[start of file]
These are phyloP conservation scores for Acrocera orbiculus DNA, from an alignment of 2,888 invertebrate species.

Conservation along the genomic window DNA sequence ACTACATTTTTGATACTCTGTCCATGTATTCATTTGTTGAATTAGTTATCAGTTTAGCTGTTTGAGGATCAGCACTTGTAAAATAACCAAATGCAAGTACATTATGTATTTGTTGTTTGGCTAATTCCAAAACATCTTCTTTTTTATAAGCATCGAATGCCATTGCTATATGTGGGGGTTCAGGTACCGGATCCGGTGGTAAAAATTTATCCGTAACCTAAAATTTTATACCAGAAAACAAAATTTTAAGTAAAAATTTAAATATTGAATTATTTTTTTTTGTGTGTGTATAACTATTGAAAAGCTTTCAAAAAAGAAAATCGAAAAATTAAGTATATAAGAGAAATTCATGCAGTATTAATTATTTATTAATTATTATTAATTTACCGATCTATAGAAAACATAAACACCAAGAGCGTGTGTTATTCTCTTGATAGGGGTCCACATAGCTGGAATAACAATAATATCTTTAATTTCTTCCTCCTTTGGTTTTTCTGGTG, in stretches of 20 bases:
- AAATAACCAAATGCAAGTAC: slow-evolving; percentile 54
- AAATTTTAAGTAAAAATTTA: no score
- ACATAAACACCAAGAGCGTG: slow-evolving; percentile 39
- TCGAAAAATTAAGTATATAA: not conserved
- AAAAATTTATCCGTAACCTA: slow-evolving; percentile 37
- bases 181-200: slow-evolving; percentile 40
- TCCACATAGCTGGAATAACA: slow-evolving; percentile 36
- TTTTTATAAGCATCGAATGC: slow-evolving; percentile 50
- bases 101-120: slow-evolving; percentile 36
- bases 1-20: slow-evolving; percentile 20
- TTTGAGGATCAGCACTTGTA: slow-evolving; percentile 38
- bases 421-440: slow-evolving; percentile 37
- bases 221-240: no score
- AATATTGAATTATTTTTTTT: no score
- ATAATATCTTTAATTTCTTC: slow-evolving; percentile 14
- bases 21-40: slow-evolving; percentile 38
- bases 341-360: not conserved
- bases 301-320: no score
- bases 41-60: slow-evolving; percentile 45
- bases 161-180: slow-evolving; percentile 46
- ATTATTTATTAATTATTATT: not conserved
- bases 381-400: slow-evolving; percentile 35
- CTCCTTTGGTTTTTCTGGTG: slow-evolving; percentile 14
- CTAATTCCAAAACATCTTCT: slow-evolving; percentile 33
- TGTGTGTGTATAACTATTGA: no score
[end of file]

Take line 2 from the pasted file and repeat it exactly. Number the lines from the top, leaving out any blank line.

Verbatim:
Conservation along the genomic window DNA sequence ACTACATTTTTGATACTCTGTCCATGTATTCATTTGTTGAATTAGTTATCAGTTTAGCTGTTTGAGGATCAGCACTTGTAAAATAACCAAATGCAAGTACATTATGTATTTGTTGTTTGGCTAATTCCAAAACATCTTCTTTTTTATAAGCATCGAATGCCATTGCTATATGTGGGGGTTCAGGTACCGGATCCGGTGGTAAAAATTTATCCGTAACCTAAAATTTTATACCAGAAAACAAAATTTTAAGTAAAAATTTAAATATTGAATTATTTTTTTTTGTGTGTGTATAACTATTGAAAAGCTTTCAAAAAAGAAAATCGAAAAATTAAGTATATAAGAGAAATTCATGCAGTATTAATTATTTATTAATTATTATTAATTTACCGATCTATAGAAAACATAAACACCAAGAGCGTGTGTTATTCTCTTGATAGGGGTCCACATAGCTGGAATAACAATAATATCTTTAATTTCTTCCTCCTTTGGTTTTTCTGGTG, in stretches of 20 bases: